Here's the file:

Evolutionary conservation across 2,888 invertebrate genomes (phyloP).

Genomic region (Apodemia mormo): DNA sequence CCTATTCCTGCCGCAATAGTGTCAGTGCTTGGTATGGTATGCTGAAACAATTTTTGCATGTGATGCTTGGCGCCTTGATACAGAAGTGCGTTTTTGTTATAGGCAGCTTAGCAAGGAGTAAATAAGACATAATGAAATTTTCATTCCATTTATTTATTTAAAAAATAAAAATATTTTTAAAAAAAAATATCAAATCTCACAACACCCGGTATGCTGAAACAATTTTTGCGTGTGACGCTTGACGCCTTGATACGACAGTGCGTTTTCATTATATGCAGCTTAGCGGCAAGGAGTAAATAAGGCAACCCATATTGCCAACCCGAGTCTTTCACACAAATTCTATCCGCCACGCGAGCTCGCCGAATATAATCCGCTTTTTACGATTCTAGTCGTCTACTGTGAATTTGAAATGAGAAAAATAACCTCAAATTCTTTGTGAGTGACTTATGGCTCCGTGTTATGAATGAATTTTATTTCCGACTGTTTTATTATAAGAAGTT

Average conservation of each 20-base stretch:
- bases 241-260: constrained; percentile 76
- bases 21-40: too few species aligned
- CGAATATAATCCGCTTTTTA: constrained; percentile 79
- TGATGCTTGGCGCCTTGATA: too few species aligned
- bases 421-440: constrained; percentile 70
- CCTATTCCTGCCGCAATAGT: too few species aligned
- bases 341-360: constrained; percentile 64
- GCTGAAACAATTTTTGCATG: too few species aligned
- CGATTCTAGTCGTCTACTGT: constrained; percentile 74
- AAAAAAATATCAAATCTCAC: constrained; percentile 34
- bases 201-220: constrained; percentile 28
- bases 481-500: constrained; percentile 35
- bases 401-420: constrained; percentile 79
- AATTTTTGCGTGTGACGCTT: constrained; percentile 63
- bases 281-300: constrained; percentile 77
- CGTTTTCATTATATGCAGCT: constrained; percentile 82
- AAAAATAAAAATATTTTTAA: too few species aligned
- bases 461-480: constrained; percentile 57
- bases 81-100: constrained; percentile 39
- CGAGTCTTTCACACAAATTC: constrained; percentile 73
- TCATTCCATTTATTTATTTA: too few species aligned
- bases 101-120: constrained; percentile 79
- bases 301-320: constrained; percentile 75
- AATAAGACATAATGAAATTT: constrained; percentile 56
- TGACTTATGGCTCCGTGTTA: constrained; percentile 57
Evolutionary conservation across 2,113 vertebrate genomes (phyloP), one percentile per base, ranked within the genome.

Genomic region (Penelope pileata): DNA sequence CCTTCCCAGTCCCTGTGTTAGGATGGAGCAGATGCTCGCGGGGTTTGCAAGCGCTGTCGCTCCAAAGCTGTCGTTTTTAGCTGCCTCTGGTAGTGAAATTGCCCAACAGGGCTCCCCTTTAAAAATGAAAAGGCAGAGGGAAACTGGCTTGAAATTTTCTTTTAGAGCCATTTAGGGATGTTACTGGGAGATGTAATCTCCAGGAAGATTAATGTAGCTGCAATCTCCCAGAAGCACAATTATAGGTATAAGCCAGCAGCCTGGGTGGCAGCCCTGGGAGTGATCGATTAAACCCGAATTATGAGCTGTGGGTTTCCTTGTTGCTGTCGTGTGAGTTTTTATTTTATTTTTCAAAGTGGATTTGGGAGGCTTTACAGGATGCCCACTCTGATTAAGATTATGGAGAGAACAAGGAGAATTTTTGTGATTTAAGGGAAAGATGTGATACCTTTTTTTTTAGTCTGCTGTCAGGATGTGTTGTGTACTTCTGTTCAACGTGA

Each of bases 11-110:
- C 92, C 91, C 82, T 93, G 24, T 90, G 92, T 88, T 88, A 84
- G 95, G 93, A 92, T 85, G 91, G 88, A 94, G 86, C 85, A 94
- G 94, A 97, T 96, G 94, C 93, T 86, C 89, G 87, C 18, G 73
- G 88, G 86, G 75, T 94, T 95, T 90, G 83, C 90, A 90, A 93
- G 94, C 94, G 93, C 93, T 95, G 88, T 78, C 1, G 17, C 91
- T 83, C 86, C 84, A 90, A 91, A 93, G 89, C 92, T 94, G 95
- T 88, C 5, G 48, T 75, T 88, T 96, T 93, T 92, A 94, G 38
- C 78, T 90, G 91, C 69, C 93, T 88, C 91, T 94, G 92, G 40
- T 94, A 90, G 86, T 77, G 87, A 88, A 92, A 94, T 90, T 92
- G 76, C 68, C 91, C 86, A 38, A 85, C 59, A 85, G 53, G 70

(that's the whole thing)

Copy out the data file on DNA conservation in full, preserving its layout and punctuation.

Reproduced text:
Evolutionary conservation across 2,888 invertebrate genomes (phyloP).

Genomic region (Apodemia mormo): DNA sequence CCTATTCCTGCCGCAATAGTGTCAGTGCTTGGTATGGTATGCTGAAACAATTTTTGCATGTGATGCTTGGCGCCTTGATACAGAAGTGCGTTTTTGTTATAGGCAGCTTAGCAAGGAGTAAATAAGACATAATGAAATTTTCATTCCATTTATTTATTTAAAAAATAAAAATATTTTTAAAAAAAAATATCAAATCTCACAACACCCGGTATGCTGAAACAATTTTTGCGTGTGACGCTTGACGCCTTGATACGACAGTGCGTTTTCATTATATGCAGCTTAGCGGCAAGGAGTAAATAAGGCAACCCATATTGCCAACCCGAGTCTTTCACACAAATTCTATCCGCCACGCGAGCTCGCCGAATATAATCCGCTTTTTACGATTCTAGTCGTCTACTGTGAATTTGAAATGAGAAAAATAACCTCAAATTCTTTGTGAGTGACTTATGGCTCCGTGTTATGAATGAATTTTATTTCCGACTGTTTTATTATAAGAAGTT

Average conservation of each 20-base stretch:
- bases 241-260: constrained; percentile 76
- bases 21-40: too few species aligned
- CGAATATAATCCGCTTTTTA: constrained; percentile 79
- TGATGCTTGGCGCCTTGATA: too few species aligned
- bases 421-440: constrained; percentile 70
- CCTATTCCTGCCGCAATAGT: too few species aligned
- bases 341-360: constrained; percentile 64
- GCTGAAACAATTTTTGCATG: too few species aligned
- CGATTCTAGTCGTCTACTGT: constrained; percentile 74
- AAAAAAATATCAAATCTCAC: constrained; percentile 34
- bases 201-220: constrained; percentile 28
- bases 481-500: constrained; percentile 35
- bases 401-420: constrained; percentile 79
- AATTTTTGCGTGTGACGCTT: constrained; percentile 63
- bases 281-300: constrained; percentile 77
- CGTTTTCATTATATGCAGCT: constrained; percentile 82
- AAAAATAAAAATATTTTTAA: too few species aligned
- bases 461-480: constrained; percentile 57
- bases 81-100: constrained; percentile 39
- CGAGTCTTTCACACAAATTC: constrained; percentile 73
- TCATTCCATTTATTTATTTA: too few species aligned
- bases 101-120: constrained; percentile 79
- bases 301-320: constrained; percentile 75
- AATAAGACATAATGAAATTT: constrained; percentile 56
- TGACTTATGGCTCCGTGTTA: constrained; percentile 57
Evolutionary conservation across 2,113 vertebrate genomes (phyloP), one percentile per base, ranked within the genome.

Genomic region (Penelope pileata): DNA sequence CCTTCCCAGTCCCTGTGTTAGGATGGAGCAGATGCTCGCGGGGTTTGCAAGCGCTGTCGCTCCAAAGCTGTCGTTTTTAGCTGCCTCTGGTAGTGAAATTGCCCAACAGGGCTCCCCTTTAAAAATGAAAAGGCAGAGGGAAACTGGCTTGAAATTTTCTTTTAGAGCCATTTAGGGATGTTACTGGGAGATGTAATCTCCAGGAAGATTAATGTAGCTGCAATCTCCCAGAAGCACAATTATAGGTATAAGCCAGCAGCCTGGGTGGCAGCCCTGGGAGTGATCGATTAAACCCGAATTATGAGCTGTGGGTTTCCTTGTTGCTGTCGTGTGAGTTTTTATTTTATTTTTCAAAGTGGATTTGGGAGGCTTTACAGGATGCCCACTCTGATTAAGATTATGGAGAGAACAAGGAGAATTTTTGTGATTTAAGGGAAAGATGTGATACCTTTTTTTTTAGTCTGCTGTCAGGATGTGTTGTGTACTTCTGTTCAACGTGA

Each of bases 11-110:
- C 92, C 91, C 82, T 93, G 24, T 90, G 92, T 88, T 88, A 84
- G 95, G 93, A 92, T 85, G 91, G 88, A 94, G 86, C 85, A 94
- G 94, A 97, T 96, G 94, C 93, T 86, C 89, G 87, C 18, G 73
- G 88, G 86, G 75, T 94, T 95, T 90, G 83, C 90, A 90, A 93
- G 94, C 94, G 93, C 93, T 95, G 88, T 78, C 1, G 17, C 91
- T 83, C 86, C 84, A 90, A 91, A 93, G 89, C 92, T 94, G 95
- T 88, C 5, G 48, T 75, T 88, T 96, T 93, T 92, A 94, G 38
- C 78, T 90, G 91, C 69, C 93, T 88, C 91, T 94, G 92, G 40
- T 94, A 90, G 86, T 77, G 87, A 88, A 92, A 94, T 90, T 92
- G 76, C 68, C 91, C 86, A 38, A 85, C 59, A 85, G 53, G 70